Lori Karpman, 51, Montreal, Quebec
GG: What sort of job did you have before getting sick?
LK: I was the President of my own chain of franchised restaurants called Zyng Noodlery. I had created this chain with a partner and our goal was to create this chain and sell it within five years to a US food franchise development group. We started with our exit strategy. We knew that if we created a company where everything was done from the marketing to the manuals, recipes, private label products and everything in between that a US group would come and buy us as they like to buy a finished “business in a box” where all they have to do is put in their own people.
We won numerous prestigious awards for our work and attracted international attention. I was known as “Lady Zyng” and was at the highest point in my career. I worked 60 hours a week and loved it! I also had two young children and full-time help in the house but not live in. I came home around 6:00 to 6:30 pm every night, and they had already eaten and had their baths. My ex-husband and I ate later, but together. I stopped working weekends after the first year. In year five is when I got sick but kept working, and by year six, I was sick like a dog. In early year seven, we sold the company and my partner got a lucrative contract to stay on. I could have as well and it would have been a dream for me, but I was too sick to work at all. I also got divorced at this time, just after having surgery.
GG: What career change did you make after your diagnosis?
LK: I decided to open up a consulting firm from my home, and I have been providing professional services from my home for the past 12 years (see www.lorikarpman.com). I have a very successful business, but I have to be at home because I have stomach cramps every morning and often throughout the day and need to be near a washroom. My whole life has changed, and I have a new “normal” now.
GG: What is your disease/disability and how does it specifically stop you from working a full time job outside of home?
LK: Crohn’s disease. First off, I take six medications in the morning and another five before I go to bed, none of which are the same. I have had one surgery, about 10 years ago, a bowel resection where they removed about 18 inches of my lower bowel, and it was very successful and still is. I have not needed surgery since. When I get up in the morning, I have about two hours of cramps until I can empty my bowels, so I cannot leave the house or go to a normal job because I don’t know what time I can get out of the house. Some days are so bad I have to go back to lie down. Working from home allows me to work my own hours.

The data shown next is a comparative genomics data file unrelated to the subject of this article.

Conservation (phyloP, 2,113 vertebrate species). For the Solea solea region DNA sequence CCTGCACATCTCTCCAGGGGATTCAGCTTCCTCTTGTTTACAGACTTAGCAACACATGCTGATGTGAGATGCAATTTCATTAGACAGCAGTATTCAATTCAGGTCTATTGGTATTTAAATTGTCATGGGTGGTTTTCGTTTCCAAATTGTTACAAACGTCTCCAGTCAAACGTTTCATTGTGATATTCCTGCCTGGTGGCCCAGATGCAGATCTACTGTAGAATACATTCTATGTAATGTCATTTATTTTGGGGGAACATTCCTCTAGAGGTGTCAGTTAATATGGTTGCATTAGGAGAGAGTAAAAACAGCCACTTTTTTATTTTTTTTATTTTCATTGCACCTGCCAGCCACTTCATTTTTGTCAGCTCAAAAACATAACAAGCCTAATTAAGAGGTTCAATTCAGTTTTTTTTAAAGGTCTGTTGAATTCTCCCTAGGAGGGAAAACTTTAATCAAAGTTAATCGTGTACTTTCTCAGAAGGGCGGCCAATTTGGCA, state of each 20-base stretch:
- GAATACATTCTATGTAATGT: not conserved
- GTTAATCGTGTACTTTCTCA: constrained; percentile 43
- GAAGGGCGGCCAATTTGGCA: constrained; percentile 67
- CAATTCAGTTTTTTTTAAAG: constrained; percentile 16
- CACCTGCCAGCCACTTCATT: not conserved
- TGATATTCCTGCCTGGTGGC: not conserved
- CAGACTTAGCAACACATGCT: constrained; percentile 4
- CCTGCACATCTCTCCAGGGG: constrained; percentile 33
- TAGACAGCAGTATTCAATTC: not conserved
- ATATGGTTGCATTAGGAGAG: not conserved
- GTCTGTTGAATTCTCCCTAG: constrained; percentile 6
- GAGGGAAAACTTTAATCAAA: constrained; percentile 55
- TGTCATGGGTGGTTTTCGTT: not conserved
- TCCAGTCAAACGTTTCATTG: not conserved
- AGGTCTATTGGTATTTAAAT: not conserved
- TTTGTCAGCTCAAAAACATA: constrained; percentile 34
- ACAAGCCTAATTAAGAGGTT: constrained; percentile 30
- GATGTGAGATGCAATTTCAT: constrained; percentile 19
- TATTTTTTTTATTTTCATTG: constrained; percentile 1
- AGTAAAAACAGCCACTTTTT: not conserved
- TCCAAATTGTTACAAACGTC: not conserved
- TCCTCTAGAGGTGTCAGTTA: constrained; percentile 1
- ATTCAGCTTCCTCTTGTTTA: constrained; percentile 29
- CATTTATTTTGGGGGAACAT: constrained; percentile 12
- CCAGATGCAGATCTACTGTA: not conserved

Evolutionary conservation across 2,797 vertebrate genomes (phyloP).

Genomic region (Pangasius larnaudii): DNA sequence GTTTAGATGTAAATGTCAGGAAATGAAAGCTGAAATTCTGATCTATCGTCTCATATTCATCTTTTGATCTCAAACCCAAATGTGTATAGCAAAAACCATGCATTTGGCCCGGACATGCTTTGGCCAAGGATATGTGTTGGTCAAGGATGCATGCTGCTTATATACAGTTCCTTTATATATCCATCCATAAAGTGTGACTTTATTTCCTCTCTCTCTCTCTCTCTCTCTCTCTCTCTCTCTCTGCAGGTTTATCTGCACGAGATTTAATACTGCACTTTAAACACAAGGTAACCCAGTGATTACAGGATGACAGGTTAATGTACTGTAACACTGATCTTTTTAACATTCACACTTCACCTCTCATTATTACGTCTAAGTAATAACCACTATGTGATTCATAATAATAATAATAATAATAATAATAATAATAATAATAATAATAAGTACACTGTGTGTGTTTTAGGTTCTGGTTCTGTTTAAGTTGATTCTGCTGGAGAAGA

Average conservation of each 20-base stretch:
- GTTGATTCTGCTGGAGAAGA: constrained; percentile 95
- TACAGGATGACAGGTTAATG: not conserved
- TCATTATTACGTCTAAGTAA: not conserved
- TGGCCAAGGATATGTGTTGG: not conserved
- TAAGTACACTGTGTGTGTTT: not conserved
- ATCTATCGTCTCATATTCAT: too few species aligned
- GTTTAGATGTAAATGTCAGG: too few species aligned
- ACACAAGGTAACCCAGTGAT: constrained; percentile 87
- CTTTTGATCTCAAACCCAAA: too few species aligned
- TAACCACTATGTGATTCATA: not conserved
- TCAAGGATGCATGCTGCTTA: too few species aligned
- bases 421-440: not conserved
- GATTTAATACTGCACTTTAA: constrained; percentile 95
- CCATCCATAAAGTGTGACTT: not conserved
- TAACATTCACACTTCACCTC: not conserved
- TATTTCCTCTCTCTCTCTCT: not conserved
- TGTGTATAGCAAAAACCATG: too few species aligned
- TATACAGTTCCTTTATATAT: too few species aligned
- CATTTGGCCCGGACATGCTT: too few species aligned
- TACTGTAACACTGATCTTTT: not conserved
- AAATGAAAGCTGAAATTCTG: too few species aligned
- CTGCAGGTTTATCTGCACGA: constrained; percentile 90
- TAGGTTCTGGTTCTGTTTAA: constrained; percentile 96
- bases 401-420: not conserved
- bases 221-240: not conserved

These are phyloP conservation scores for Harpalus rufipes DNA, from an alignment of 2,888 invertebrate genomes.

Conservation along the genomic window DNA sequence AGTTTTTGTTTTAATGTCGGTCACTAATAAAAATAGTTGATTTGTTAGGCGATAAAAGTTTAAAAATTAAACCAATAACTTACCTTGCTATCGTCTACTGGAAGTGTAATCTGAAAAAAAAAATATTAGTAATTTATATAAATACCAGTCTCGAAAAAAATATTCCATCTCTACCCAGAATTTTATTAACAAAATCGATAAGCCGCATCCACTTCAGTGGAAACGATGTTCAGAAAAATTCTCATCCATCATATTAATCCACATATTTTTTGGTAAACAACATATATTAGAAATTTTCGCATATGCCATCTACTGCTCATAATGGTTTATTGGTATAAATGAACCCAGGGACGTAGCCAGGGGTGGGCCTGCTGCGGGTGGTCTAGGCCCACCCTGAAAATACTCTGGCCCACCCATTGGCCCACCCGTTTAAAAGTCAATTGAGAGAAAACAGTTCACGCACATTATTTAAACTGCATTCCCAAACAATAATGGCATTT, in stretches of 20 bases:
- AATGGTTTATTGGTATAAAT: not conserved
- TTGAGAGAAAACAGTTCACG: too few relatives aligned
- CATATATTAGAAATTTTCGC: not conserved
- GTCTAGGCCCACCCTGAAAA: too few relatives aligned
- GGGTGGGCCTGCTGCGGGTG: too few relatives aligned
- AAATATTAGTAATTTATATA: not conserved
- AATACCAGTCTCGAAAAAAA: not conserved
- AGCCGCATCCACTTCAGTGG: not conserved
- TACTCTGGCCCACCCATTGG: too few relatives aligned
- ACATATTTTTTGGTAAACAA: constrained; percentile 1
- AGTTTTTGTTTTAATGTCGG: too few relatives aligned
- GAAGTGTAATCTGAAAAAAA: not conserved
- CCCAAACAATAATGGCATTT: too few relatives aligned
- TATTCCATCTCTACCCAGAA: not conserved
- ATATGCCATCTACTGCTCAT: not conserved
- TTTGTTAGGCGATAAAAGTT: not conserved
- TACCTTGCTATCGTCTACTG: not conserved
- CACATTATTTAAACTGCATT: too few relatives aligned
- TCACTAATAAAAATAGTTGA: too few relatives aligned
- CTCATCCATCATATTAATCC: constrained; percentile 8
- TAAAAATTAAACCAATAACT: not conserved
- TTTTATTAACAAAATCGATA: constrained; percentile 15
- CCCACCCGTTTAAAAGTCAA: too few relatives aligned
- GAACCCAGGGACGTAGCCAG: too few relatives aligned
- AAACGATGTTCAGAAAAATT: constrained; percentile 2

GG: Do you still encounter any challenges with your new profession because of your illness? How do/did you work around it?
LK: I can schedule my own hours, and I have clients come to my office in my home. I have a proper office as I would in an office building, and that is very important. If you are going to work at home, you have to have the right set-up and be diligent about getting up, getting dressed and reporting to work every day. You have to set an alarm and act as if you were going to an outside office or you end up spending the day in your pj’s and not getting anything done. It takes tremendous discipline.
GG: Do you work alone or with other people? How did you explain your situation to them, or did you have to say anything at all?
LK: I work with other people who freelance for me, all online and virtual. I don’t need to explain anything to anyone.
GG: How do handle necessary benefits like insurance that comes with normal 9-5 jobs? Did you use a spouse’s insurance, a parent’s, or did you use government funding?
LK: I do not have private insurance but because I live in Canada and especially Quebec, all my treatments including surgery is free and covered by the government health plan. For my meds, I actually have a co-pay, where I pay $80 every three months and the government covers the rest. My medications are over $400 per month.
GG: What is an average day like for you at your new job?
LK: It’s a regular day, but it starts off lousy: cramps and trips to the toilet, a sense of urgency (when I have to go, I have to go NOW!). That’s the problem with Crohn’s and going out: you don’t know when you will have to go and when you do, it is urgent. There are not always bathrooms everywhere, so I don’t go to outdoor concerts, parks, etc. I only go where I know bathrooms are, and that is a big change in my life.
GG: What advice do you have for other patients looking to start a new kind of job that fits around their illness?
LK: Think of it as a gift. You get to find something that allows you to accommodate your illness and forces you to be kind to yourself. Find something you love to do and make it a business!